Step by step, facing opposition at nearly every turn and yet always guided by the hand of the Lord, Joseph organized The Church of Jesus Christ of Latter-day Saints. He proved courageous in all that he did.

Toward the end of his life, as he was led away with his brother Hyrum to Carthage Jail, he bravely faced what he undoubtedly knew lay ahead for him, and he sealed his testimony with his blood.

As we face life’s tests, may we ever emulate that undaunted courage epitomized by the Prophet Joseph Smith.

(Thomas S. Monson, “They Marked the Path to Follow,” Ensign, Oct 2007, 4-9)

The Prophet Joseph Smith faced temptation. Can you imagine the ridicule, the scorn, the mocking that must have been heaped upon him as he declared that he had seen a vision? I suppose it became almost unbearable for the boy. He no doubt knew that it would be easier to retract his statements concerning the vision and just get on with a normal life. He did not, however, give in. These are his words: “I had actually seen a light, and in the midst of that light I saw two Personages, and they did in reality speak to me; and though I was hated and persecuted for saying that I had seen a vision, yet it was true. … I had seen a vision; I knew it, and I knew that God knew it, and I could not deny it.” Joseph Smith taught courage by example. He faced temptation and withstood it.

Thomas S. Monson, “Be Thou an Example,” Ensign, May 2005, 112

The call of duty came to John E. Page when the Prophet Joseph Smith extended to him a call to serve as a missionary. John E. Page “murmured” and responded, “Brother Joseph, I can’t go on a mission to Canada. I don’t even have a coat to wear.”

The Prophet Joseph removed his own coat, handed it to Brother Page, and said, “Here, take this and the Lord will bless you.” John E. Page went on that mission to Canada and, during a two-year period, walked five thousand miles and baptized six hundred people. (See Andrew Jenson, “John E. Page,” The Historical Record, 5:57.)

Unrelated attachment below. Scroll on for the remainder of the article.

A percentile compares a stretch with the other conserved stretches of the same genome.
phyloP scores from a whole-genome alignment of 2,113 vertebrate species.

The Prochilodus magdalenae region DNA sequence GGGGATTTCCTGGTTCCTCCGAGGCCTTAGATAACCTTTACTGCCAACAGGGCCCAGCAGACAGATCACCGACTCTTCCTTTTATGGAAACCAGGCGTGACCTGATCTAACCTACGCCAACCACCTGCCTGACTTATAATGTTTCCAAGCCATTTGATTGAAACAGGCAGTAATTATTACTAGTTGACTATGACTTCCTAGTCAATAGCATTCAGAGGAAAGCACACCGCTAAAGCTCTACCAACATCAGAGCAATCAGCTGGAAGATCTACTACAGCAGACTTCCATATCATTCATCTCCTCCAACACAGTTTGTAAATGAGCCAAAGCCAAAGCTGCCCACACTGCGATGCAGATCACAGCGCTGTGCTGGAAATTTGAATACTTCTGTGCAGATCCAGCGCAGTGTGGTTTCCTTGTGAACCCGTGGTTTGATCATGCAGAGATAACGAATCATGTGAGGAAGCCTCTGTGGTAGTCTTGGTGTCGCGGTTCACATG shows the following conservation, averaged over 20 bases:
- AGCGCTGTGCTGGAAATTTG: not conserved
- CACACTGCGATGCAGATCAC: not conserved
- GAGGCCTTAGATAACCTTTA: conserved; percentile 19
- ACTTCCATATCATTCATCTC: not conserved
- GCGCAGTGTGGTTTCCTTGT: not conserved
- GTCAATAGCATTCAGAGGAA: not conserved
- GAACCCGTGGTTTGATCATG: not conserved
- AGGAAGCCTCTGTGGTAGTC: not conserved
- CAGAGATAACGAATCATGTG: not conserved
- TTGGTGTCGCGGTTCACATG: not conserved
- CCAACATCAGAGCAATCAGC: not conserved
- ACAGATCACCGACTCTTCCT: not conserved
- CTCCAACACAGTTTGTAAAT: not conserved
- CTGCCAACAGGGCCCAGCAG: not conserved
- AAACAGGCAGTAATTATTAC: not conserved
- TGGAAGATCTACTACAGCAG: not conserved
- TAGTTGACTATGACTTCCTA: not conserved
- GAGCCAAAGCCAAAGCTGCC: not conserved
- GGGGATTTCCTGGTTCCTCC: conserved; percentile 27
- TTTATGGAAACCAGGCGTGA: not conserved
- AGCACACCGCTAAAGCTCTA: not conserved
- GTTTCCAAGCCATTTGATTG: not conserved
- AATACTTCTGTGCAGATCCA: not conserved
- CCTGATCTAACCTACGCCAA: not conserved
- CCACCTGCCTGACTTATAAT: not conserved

Thomas S. Monson, “The Call of Duty,” Ensign, May 1986, 37

When Joseph was about six or seven years old, he and his brothers and sisters were stricken with typhus fever. Although the others recovered readily, Joseph was left with a painful sore on his leg. The doctors, using the best medicine they had, treated him, and yet the sore persisted. In order to save Joseph’s life, they said, he would have to lose his leg. Thankfully, however, soon after that diagnosis, the doctors returned to the Smith home and reported that there was a new procedure which might save Joseph’s leg. They wanted to operate immediately and had brought some cord with which to tie little Joseph to the bed so that he wouldn’t thrash about, since they had nothing with which to dull the pain. Young Joseph, however, told them, “You won’t need to tie me.”

The doctors suggested he take some brandy or wine so that the pain might not be so severe. “No,” young Joseph replied. “If my father will sit on the bed and hold me in his arms, I will do whatever is necessary.” Joseph Smith Sr. held in his arms his small child, and the doctors removed the diseased piece of bone. Although young Joseph was lame for some time afterward, he was healed.  At such a young age and countless other times throughout his life, Joseph Smith taught us courage-by example.

Thomas S. Monson, “The Prophet Joseph Smith: Teacher by Example,” Ensign, Nov 2005, 67